Romance, whether it’s male/female or male/male, is full of tropes. Opposites attract, friends to lovers, insta love, grumpy/sunshine, etc. In other forms of fiction, these might be things to buck against. (Looking at you George R. R. Martin, you dirty, rotten fiend!) In romance, however, authors ignore or change these tropes at their peril. Romance tropes are like that cozy sweatshirt—the one with the pills and possibly stains—that feels oh so good when you put it on to watch your favorite movie or YouTube channel. If it was different it…well, it wouldn’t be the same.
With that in mind, I’ve coined a new trope—Insta Book Boyfriend. This is where a character, or in the case of m/m romance, possibly both characters, start off wonderful from the beginning of the book. They’re instant boyfriend material. They’re the perfect guy, and the reader automatically wants to snuggle with them. They start off great and end up… great.
I don’t write stories with two Insta Book Boyfriends. At least one of my guys is usually a jerk. He’s going to have to change and prove himself in order to get his HEA (happily ever after). That’s because I like to write what author and mentor K.M. Weiland calls the Positive Change Character Arc. This means the character starts off not so great and ends up wonderful. He might even save the world. At the very least, the story will have changed him, for the better, by the time the book ends.
If he doesn’t change (internally) at all, that’s a Flat Arc. There’s nothing wrong with a Flat Arc. Harry Potter is a good example of this. He starts off as a good guy and ends up a good guy. That’s the kind of character arc an Insta Book Boyfriend has. He starts off as a sweetheart you want to date and ends the book exactly the same way. That’s not to say he didn’t have some adventures and tribulations along the way. It just means the story didn’t fundamentally change him. He’s basically the same person from beginning to end.
Personally, I don’t like to write Flat Character Arcs. I don’t find them as exciting as Positive Change Character Arcs. I’ll often write one main character with a Flat Arc. He acts as both foil and mentor for the other main character. That other main character starts off kind of screwed up. He might be surly and emotionally stunted like Frank Hope, in Know Thy Demons, or conceited and elitist like Pox in Because Faery Godmonster (or the duology, Chainmail and Velvet). They don’t start out as someone you want to date. In fact, you might want to punch them in the nose.
However, by the time the story ends, usually with the help of the other, sweeter protagonist, he ends up a hero deserving of a beautiful happily ever after. I like this formula because at least one of the main characters has to really struggle to win that HEA. He has to change, on some fundamental level, to earn it. Often, he needs to discover what love really means, and grow up to find it.
That’s just what I enjoy writing about. Growing. That’s what makes me happy. It embodies my philosophy that people can change and that love is something we choose. These are the beliefs I cling to in times of strife, as the US is experiencing now, that give me hope people will eventually come together and work for a brighter tomorrow. That might be the kind of fantasy only fiction can birth, but I’m an idealist, and I need to believe bad things can get better.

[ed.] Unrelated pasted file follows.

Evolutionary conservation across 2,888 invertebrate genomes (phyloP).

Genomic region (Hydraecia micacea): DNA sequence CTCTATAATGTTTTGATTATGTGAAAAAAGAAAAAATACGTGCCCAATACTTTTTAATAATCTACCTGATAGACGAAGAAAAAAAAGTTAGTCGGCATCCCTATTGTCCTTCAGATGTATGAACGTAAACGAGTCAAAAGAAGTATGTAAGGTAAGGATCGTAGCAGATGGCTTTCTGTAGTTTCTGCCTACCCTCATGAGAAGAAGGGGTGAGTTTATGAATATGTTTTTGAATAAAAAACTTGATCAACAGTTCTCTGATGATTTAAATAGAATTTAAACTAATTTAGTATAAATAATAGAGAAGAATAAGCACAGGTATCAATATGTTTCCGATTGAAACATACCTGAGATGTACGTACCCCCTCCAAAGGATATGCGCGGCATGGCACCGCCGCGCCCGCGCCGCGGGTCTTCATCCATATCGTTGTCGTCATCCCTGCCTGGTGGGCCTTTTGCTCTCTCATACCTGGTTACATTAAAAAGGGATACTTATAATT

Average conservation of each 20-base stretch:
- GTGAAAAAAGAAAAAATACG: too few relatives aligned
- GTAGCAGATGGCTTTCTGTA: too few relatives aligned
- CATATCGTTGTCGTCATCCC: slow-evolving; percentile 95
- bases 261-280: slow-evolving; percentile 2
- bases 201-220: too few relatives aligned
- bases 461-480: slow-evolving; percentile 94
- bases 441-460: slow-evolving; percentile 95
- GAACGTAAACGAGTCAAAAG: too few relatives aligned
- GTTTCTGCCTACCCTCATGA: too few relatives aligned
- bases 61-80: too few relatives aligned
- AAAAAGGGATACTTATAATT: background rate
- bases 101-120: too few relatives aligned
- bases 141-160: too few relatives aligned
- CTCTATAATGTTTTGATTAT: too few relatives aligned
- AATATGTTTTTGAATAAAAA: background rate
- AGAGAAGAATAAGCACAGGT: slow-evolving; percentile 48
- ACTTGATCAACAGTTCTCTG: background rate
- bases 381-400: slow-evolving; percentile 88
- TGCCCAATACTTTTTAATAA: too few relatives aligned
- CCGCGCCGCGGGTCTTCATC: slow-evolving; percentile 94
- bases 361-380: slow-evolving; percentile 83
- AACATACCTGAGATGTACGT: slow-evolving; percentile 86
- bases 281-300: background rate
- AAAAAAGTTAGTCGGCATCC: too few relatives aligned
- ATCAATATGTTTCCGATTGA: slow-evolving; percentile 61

Raise your hand if you’re a writer who wants to smell like your characters! Or a reader who enjoys imagining what characters smell like.
This might not always be a good idea. I’m not sure I would want to smell like an orc or something with tentacles. I’m sure Frank Hope, the protagonist from my Love Songs for Lost Worlds trilogy sometimes smelled like BO and/or vomit. I kind of put Frank through the wringer. Poor guy. He was, however, the villain of the first book, so he kind of deserved some payback.
In the novel I’m currently writing, Carillon’s Curse, my Victorian gentleman (who happens to be a medium), Thomas, washes with lavender soap and wears violet water. I know what lavender smells like. My husband and I have used Jason’s Lavender Body Wash for years. (We had a cat who really loved it. He would be all over us whenever we were freshly showered.) But I had no idea what violet water smelled like. I have never even smelled a violet, let alone violet water.
The first time I ever heard of violet water was in Paul’s Case by Willa Cather. When I was researching Victorian colognes, I ran across an article that said respectable Victorian gentlemen could wear violet water. Since another popular scent, ambergris, is basically whale diarrhea, I decided Thomas would wear violet water.
I wanted, nay—needed—to smell it, so I found a shop on Etsy that creates and sells all natural cosmetics based on historical compounds, LBCC Historical Apothecary. You can find them at http://www.littlebits.etsy.com. I highly recommend trying their products. I bought some violet water, hair pomade, and lip balm and love all of it.
Violet water has a light floral scent, but I found it surprisingly gender neutral. I bought it simply to smell Thomas, but I’m going to wear it myself. It’s perfect for transitioning and suitable for a man.
Hadrian, my co-protagonist, smells primarily of leather and horse sweat. I had horses in my youth, and miss them, so I don’t need to buy anything to see what he smells like. All I have to do is remember. (Horses, in case you don’t know, smell wonderful!)